With option B if the market does not move in either direction, you will be paying PMI until December 2016 when the loan balance goes under $296k (80% of the appraisal of $370k from that lender). 28 payments of PMI will set you back $4879.

The extra interest you would pay over 15 years with a rate of 3.63 instead of 3.5 is $3900, so even before discounting for taxes this is a better deal.

  • On the right track, but note he's paying PMI now. Aug 13, 2014 at 0:09
  • @JoeTaxpayer - I updated the answer to reflect the additional info from the OP. I know he was already paying PMI, but option B still cut that in half. Without the appraised value it was not possible to calculate how long before the PMI could be removed. Now that the information is available, I showed how to measure those two costs so that he can see why. Aug 13, 2014 at 14:26
  • @NathanL - the OP will likely be affected by the FHA rule changes from last year. This means he will be required to pay PMI for at least 11 years (2025, not 2016)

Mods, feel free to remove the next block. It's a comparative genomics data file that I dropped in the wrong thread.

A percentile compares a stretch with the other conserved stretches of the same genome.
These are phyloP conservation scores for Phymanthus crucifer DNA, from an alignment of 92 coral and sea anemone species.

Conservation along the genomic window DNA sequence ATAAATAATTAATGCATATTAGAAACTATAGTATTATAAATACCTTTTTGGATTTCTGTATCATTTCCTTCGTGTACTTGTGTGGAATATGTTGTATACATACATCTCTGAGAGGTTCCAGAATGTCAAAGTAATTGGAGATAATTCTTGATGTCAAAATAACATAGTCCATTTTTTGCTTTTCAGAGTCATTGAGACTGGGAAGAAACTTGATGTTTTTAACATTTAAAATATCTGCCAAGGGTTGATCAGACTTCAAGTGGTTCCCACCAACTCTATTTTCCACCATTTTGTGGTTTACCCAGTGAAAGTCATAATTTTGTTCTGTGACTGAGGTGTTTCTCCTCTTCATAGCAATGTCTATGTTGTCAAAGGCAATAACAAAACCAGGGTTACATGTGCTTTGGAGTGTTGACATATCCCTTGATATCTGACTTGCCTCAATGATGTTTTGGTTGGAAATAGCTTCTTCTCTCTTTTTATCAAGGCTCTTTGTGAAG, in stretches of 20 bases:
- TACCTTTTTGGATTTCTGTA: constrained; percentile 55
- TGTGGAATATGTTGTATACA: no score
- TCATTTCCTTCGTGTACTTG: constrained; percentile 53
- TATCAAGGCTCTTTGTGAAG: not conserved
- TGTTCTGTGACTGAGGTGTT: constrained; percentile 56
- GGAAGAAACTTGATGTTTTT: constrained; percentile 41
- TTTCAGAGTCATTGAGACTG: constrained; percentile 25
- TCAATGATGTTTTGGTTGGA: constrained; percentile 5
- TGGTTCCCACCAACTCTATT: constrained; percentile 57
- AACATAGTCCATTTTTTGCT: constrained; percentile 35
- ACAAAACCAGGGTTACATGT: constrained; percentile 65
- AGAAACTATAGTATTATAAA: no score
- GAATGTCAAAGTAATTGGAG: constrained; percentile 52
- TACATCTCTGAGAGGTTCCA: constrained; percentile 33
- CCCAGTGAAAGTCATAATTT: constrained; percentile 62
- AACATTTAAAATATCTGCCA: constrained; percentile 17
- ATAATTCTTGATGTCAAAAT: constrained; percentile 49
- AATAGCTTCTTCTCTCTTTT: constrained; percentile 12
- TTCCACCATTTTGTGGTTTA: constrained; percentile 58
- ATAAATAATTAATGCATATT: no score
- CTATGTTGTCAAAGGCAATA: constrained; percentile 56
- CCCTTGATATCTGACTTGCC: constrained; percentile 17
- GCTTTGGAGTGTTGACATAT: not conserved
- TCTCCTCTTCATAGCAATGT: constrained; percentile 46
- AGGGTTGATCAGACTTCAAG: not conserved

– firedfly
    Aug 13, 2014 at 14:35
  • @firedfly - I guess I haven't been watching the FHA program since I haven't applied for a loan in the last few years. I edited to reflect your correction. Aug 13, 2014 at 14:43

I'd offer a suggestion you may not have considered. It's not without it's risks, but something you should think about. What if you started paying extra on your current loan until your LTV was less than 80% and wait until then to refinance? If you hit it with a $4k payment each month and put in your $5500 you were going to use for down payment you would be there by the end of 2015 (not even assuming rise in value of the home). You'd then be in a position to get a loan with no PMI at all, and wouldn't risk being locked into it for any longer.

Like I said, this has it's risks: interest rates going up, liquidity concerns with putting so much extra into the payment (though you could stop the extra payments if someone lost a job - not an option if you actually raise the minimum payment), house values decreasing, etc. It could be the best option under certain circumstances though.

You must log in to answer this question.

Not the answer you're looking for? Browse other questions tagged .